“People don’t watch where they’re goin’,” Betsy declaimed. “Nobody watches where they’re goin’ anymore. Jump right out at ya. I hate driving in the dark. It’s not the dark, you know– it’s what’s in the dark.”
I am often transported by snippets of accidental poetry like that; it’s one of the great pleasures of being a people watcher. People say fascinating, beautiful things, spitting out sublime verses by accident. Tonight, however, Betsy’s offhand poetry only made me shudder.
It’s not the dark, you know– it’s what’s in the dark.
Maybe so, but what’s in the dark? The same things that are in the light. But in the dark, you can’t see them. You shuffle forward blind, arms outstretched, and when something jumps out at you, you can touch it. Maybe it’ll touch you. Maybe it’ll bite you and that will be the end, but maybe it won’t. Maybe you’ll run your fingers along its face and get to know its features. Then, when the light comes back and use your eyes again, you’ll know that thing, better than if you’d kept it at a distance using your eyes.
It’s not the dark, you know– it’s what’s in the dark. What’s in the dark is terrible– but not because of the thing itself. Because of the dark. Yet, in the dark, you get to know what you’d never think to try to find out otherwise.
This is the sort of meditation my mind was crafting, as fed up passengers boarded the bus. They were grumbling about Betsy and how she ought to be fired.
She won’t be, of course. Somehow, people in Steubenville never get fired for incompetence.
I gripped Rosie as the bus lurched forward, along the drive that borders a steep cliff. I wondered if the concrete barrier would be enough to stop us if Betsy drove straight into it.
It’s not the dark, you know– it’s what’s in the dark. You might not see the pit your enemy dug until you’re in it, and then you have to climb out. But as you climb, you learn about your enemy– how he digs, how he forms the walls of his traps, how he covers them and keeps them hidden, what he likes to leave for you at the bottom. And when they light comes back, you’ll know the enemy better. That is the inestimable value of the dark. Without the dark, you wouldn’t know The Enemy.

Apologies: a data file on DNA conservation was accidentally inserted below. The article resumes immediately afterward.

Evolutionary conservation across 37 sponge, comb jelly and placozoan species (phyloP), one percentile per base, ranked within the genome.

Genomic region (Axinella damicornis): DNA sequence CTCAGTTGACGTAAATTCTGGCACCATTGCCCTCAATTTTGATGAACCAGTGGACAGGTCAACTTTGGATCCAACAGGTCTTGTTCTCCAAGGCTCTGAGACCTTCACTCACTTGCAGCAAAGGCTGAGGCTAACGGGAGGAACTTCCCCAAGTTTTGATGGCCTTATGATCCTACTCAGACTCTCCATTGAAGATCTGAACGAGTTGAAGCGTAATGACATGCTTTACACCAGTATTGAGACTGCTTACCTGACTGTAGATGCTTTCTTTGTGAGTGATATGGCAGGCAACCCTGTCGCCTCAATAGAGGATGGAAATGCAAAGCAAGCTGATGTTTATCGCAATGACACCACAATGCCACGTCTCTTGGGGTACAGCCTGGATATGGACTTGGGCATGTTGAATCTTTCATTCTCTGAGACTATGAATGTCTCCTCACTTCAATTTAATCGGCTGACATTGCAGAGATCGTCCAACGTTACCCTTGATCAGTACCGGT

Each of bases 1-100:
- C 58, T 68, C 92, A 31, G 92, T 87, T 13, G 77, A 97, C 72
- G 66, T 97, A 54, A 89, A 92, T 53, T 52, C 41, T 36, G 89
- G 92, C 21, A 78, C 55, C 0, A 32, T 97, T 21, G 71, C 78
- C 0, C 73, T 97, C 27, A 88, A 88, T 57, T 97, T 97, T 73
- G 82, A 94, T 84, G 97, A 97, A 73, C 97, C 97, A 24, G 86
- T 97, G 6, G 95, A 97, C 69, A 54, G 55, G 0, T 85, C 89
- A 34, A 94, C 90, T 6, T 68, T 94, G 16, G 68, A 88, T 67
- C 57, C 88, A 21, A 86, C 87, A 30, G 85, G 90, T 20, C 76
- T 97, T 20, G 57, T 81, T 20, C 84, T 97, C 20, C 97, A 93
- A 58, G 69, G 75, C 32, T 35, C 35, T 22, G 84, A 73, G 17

Street lights swept past in a blur. I held onto Rose and our grocery bags; my hands were stiff claws by the time we got back to LaBelle. My husband texted twice, wondering where we were, but I couldn’t text back without dropping the bags. And I knew that if I dropped the bags, that would be the exact moment that Betsy slammed on the break and sent food and library books flying through the windshield.
He was waiting when I got to the stop. He carried the groceries home as I escorted Rosie– watch your feet, cross at the corner, look out for broken sidewalks, walk on the well-lit side of the street. One learns to watch out for such things, when they depend on walking and buses in LaBelle. I made a mental addition to the running list I’ve got, for what to do if I ever get rich. Buy the Friendship Room anything they ask for. Donation-operated laundromat near the low-income high rise. Pay off the arrears of everyone facing water shutoff this month. Pay for Betsy’s retirement to a nice house in the mountains, with a rocker and a front porch. Go and visit her in safety, so I can hear about flushables and outhouses without risking my life. Pay to have the sidewalks fixed. One learns what the poor’s real needs are, when they themselves have to learn to do without.
It’s not the dark, you know– it’s what’s in the dark.
(image via Pixabay)